Background: Last September Southlake Hospital in Newmarket announced that it would be eliminating 97 Registered Nurse positions because of “significant financial pressures”. The hospital said it hoped to avoid “any frontline involuntary employment loss”.

 So what happened?  

Southlake gets “one-off” bail out

Southlake Regional Medical Centre received an $18.5M one-off cash injection from the Province to help fund its day-to-day operations during 2020-21. The hospital has been in the front line, battling the Covid 19 pandemic.

Southlake’s Annual General Meeting passed without fanfare on 23 June 2021when the Treasurer, Steve Hills, warned Board members that, despite the extra funding from the Ministry of Health, the hospital would be back in deficit next year.

Hills told Board members the Ministry funding was

“intended to help address working capital deficits accumulated in previous years. While this result is a positive step in addressing the structural financial challenges of the hospital, it was achieved largely off of one-time supports received in March 2021 and therefore does not represent a permanent solution. At this time, the Hospital is forecasting a deficit position for fiscal 2022.”

“Not sustainable”

At last year’s AGM on 17 June 2020 when he reported a deficit of $17,679,000 Hills said:

“The current financial position is not sustainable.” 

In his Treasurer’s Report Hills says the Ministry of Health provided financial support throughout the pandemic.

“We were also fortunate to receive a combination of base and one-time operating funding and working capital support to assist with the ongoing financial challenges that pre-date and are unrelated to COVID.”

“Team-based staffing”

The papers put before the Board last week make no mention of the cuts in the numbers of registered nurses other than the Treasurer’s oblique reference to “team based staffing models”.

Perhaps the hospital’s Annual Report will shed some light on this but it has yet to be posted on their website.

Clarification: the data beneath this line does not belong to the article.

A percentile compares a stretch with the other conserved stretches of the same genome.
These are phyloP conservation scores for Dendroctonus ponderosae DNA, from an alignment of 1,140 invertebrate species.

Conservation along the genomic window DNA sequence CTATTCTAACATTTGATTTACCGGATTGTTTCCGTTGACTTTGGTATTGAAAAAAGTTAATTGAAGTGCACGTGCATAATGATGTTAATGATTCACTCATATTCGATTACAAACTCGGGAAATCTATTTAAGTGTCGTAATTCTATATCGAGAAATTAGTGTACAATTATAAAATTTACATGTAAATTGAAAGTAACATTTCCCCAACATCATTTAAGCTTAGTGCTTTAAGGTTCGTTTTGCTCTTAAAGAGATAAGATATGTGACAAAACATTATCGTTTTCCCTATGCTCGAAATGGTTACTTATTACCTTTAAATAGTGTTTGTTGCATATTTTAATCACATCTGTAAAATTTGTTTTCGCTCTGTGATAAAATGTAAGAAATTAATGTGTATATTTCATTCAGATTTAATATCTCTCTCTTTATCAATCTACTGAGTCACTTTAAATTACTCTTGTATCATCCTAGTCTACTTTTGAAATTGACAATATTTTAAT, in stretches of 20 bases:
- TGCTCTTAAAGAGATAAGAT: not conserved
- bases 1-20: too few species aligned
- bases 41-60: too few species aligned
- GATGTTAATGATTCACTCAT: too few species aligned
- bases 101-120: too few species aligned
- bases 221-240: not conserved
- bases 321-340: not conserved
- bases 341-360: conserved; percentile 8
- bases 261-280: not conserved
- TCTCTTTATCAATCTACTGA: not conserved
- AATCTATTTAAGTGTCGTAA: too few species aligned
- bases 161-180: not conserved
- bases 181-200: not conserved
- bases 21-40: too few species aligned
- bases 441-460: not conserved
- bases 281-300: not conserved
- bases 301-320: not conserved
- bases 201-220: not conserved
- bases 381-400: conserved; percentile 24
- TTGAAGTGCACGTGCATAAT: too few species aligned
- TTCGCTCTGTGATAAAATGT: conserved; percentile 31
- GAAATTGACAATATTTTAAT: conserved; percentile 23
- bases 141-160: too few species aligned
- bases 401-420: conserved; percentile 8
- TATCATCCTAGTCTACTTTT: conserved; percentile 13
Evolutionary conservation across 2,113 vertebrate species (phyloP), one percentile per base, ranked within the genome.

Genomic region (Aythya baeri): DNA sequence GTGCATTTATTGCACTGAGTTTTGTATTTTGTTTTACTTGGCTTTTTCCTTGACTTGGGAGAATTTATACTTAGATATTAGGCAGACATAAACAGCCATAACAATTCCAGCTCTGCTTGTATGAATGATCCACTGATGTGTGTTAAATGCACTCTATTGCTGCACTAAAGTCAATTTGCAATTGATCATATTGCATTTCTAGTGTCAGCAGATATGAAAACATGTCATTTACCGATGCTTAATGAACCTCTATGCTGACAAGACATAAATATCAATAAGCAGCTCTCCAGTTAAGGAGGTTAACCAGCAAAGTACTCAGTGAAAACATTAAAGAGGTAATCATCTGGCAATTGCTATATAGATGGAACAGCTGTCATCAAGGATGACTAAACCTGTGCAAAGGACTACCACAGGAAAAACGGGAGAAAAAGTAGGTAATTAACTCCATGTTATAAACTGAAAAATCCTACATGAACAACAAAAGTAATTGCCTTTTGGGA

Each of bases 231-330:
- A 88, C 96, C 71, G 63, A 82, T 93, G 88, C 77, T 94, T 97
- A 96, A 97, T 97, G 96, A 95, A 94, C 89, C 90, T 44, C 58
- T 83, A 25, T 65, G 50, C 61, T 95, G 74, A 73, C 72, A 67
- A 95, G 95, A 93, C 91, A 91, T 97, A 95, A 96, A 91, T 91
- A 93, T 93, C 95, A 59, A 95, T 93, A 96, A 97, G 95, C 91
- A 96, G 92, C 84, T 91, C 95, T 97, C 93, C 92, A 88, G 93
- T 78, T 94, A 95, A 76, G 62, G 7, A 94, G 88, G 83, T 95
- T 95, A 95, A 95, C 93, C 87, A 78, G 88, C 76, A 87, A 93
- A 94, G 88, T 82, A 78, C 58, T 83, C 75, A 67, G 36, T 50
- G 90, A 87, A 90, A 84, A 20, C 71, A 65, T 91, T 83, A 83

While the hospital and its staff have worked heroically to protect us all from Covid, the pandemic has ensured things can never be quite the same. The hospital has to address increased wait-times arising from delays to treatments and postponed surgeries as well as dealing with

 expected challenges with health human resources as staff recover from an unprecedented year. These will be coupled with increased future demands for specialty staff as the health system tries to catch up for lost time..”

Burned out

Last year, Southlake’s Chief Executive, Arden Krystal, told the House of Commons Health Committee that dealing with the pandemic meant cancelling operations.

Our hospital went down to 30% of our normal volume. We've modelled that for hip and knee replacements alone it could take us seven years to recoup the number of surgeries we would need to do if we don't work evenings, weekends and everything else. Of course, the problem with that is human resources. As one of my other colleagues mentioned, they are pretty burned out. To try to get them to work those extra hours, even if we were funded for it, would be very difficult…”

Which brings me back to where I started. What has happened to the plans to get rid of 97 Registered Nurse positions?

The Ontario Nurses Association tells me that 70 have received termination notices but none, as yet, has been laid off.

Newmarket-Aurora's MPP is the Minister of Health, Christine Elliott.

This email address is being protected from spambots. You need JavaScript enabled to view it.